Items filtered by date: February 2013
Wednesday, 13 February 2013 15:04

Josh Thomas: Douchebag

Headed north for next month’s Brisbane Comedy Festival, Josh Thomas is currently questioning whether he’s a douchebag.

Your show is titled ‘Douchebag’. What makes someone an exceptional douchebag?
I use the word ‘douchebag’ to describe someone who does mean, obnoxious things on purpose. Like Kyle Sandilands or Bob Katter or Hitler.

Do you think anyone can be a douchebag?
Everyone is a bit of a douchebag, right? I think I'm ok, but then sometimes I can't help but tell my boyfriend his shoes look shit and he gets sad and I think maybe I'm a douche. They were fucking horrible shoes though.
The Brisbane Comedy Festival; do you enjoy travelling north to visit us?

I grew up in Brisbane, it's my home. I'll stay with my mum which is nice but she has cats, and cats stink plus I'm allergic to them. I adore Brisbane, but also have that thing a lot of people that grew up in Brisbane have where they think it's a bit lame.

What is it with bow ties and comedians? Both Wil Anderson and yourself are sporting them in your current promo images.
I'm very sure I was wearing bow ties before him. I might have to fight him.

Josh Thomas and cute animals; it’s like babies and politicians - how much effort goes into styling your promo photos?
My last tour was a big promo shoot — seven hunting dogs. Mostly because I had no ideas for the actual show so I was hoping that would distract people. This year it's just me and my dog and some afternoon tea, lovely. I'm much more confident this year.

Not to mock you or your dog John, but what the f#$k is a cavoodle?
Fifty percent poodle. Fifty percent cavalier King Charles spaniel. One hundred percent gangsta [sic].

Can you imagine a world today without social media? How would the current generation react?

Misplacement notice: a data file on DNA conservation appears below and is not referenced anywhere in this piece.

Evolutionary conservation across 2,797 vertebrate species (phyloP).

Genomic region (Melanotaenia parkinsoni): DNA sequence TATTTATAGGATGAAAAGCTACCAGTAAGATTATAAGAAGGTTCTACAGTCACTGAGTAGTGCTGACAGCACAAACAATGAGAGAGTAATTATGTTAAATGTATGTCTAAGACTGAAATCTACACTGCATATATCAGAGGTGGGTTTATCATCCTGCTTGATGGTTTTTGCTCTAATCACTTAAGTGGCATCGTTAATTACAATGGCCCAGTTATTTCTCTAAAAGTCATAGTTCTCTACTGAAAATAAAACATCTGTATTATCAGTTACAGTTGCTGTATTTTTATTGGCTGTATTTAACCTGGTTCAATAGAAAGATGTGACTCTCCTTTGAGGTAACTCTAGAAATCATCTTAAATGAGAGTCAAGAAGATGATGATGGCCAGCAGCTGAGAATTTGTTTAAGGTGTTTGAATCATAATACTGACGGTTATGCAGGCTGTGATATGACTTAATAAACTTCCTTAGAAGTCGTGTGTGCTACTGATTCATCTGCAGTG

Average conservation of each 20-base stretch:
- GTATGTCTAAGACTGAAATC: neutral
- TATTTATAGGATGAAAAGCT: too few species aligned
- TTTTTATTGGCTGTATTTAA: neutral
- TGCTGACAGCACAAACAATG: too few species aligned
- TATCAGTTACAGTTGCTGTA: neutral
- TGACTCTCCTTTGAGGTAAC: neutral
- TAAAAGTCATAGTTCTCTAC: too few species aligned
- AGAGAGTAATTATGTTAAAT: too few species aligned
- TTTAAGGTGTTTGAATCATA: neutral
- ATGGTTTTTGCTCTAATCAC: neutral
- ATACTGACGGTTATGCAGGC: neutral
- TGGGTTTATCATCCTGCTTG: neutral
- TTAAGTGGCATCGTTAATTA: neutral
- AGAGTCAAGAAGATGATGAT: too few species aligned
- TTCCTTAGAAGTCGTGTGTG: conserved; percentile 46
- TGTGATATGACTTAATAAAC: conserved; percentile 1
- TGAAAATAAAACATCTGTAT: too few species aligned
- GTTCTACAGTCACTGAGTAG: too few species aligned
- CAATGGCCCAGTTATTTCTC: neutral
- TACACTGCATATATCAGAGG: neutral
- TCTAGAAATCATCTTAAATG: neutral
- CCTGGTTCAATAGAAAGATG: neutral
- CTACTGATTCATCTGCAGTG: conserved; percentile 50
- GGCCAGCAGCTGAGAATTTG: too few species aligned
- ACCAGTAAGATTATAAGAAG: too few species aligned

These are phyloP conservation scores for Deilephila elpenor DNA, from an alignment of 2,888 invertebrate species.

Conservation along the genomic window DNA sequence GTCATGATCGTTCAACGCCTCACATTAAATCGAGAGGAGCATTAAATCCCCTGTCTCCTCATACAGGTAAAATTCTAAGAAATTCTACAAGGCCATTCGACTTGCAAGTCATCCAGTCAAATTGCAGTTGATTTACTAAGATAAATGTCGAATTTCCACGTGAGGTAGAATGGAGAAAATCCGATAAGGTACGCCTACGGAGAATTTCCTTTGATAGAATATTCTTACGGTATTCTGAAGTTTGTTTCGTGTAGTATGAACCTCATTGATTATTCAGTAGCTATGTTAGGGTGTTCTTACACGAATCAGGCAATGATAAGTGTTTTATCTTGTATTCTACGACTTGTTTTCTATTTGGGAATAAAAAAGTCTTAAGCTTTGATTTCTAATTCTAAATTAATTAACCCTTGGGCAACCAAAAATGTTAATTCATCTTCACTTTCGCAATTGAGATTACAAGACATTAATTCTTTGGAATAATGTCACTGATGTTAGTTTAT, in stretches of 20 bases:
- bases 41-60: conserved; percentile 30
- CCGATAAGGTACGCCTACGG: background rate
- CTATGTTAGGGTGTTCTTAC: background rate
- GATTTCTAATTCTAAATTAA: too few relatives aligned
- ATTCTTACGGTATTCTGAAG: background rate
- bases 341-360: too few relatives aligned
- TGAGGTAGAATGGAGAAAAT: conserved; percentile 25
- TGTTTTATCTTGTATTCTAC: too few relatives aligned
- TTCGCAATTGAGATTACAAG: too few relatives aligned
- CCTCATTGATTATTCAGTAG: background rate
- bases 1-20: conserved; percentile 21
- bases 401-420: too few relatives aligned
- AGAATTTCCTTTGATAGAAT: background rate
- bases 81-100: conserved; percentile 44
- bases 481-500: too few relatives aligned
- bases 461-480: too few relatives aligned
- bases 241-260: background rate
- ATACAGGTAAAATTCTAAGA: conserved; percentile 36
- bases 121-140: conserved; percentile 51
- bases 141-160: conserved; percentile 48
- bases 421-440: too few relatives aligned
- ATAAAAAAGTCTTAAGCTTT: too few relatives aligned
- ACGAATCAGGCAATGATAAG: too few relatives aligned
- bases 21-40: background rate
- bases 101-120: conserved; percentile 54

Meh, we'd be fine. Everyone overhypes our reliance on it. If it disappeared within a few weeks we'd find something new to do.

You have 200k Twitter followers; dude, that’s insane... no?
I'm surprisingly popular. I don't know why.

Josh Thomas plays the Brisbane Comedy Festival March 14-17.

Published in Comedy
Wednesday, 13 February 2013 15:01

Stephen K Amos: The Spokesman

UK funny-man, Stephen K Amos is once again bringing his suave, comedic presence down-under for a long-awaited national tour in which he’ll be shedding light on some of the more personal moments from his life.

“It’s about me talking about myself really,” Stephen declares about his new show, ‘The Spokesman’. “I’m the best person to do it… [like] if a major Hollywood star gets in trouble then it’s always someone else talking about it, like a ‘close friend’ or ‘a source close to them’ and we never know if it’s true or not. So, I say I am the spokesman and I’ll be talking on behalf of myself.”

The courteous Englishman was hilariously adamant about who he would choose as his spokesperson if he wasn’t able to choose himself.

“I think either Oprah or Will Smith because Oprah can clearly do no wrong, and Will Smith because people say we look alike. People often shout at me on the street calling ‘Will’ and it gets really annoying,” he jokes.
The people of Brisbane won’t have to wait long to see the Will Smith look-a-like in person, and Stephen reciprocates the same love we share for him.

“I do love Australia! I’ve been coming here for the last eight or nine years and this is my big tour this year so I’m going everywhere.”
Touring nationally would definitely take its toll, but Stephen is definitely excited about some places more so than others.

“I’m going to Canberra of all places and I’m looking forward to that because I hear that’s where I can get fireworks, prostitutes and porn,” he laughs. “Don’t get my fireworks and my porn mixed up though because it could get dangerous.”
Clearly as hilarious off-stage as he is on, there are no parts of his own life that he won’t cover while down under.

“I think everything is open season and everything has a funny, valid point to be made. I’ve touched on personal issues in the past like tragedies, but I’m not willing to talk about the relationship and bringing a partner in on the comedy… Not now that I’m single anyways,” he admits.

A regular on television, including ‘The Stephen K Amos Show’, you’d think he’d follow in the footsteps of other great comedians and make the move to the big screen full-time.

“Nothing beats live comedy,” he says. “You’re in the moment and things happen that are out of my control. I quite like talking to the audience and getting them involved so every show is slightly different. TV is good for publicity, but just try and make sure you’re doing the right kind of jobs.”

Recently Stephen took part in The Comic Relief Bake-off back back home in England, and confessed he was definitely out of his comfort-zone.

“It was very daunting. There’s a very popular show in England at the moment called ‘Great British Bake-off’… One of the ideas this year was doing a version of this show, but using comics. As you can imagine, hilarious results. Lots of soggy bottoms being called out and someone’s cake even caught fire.”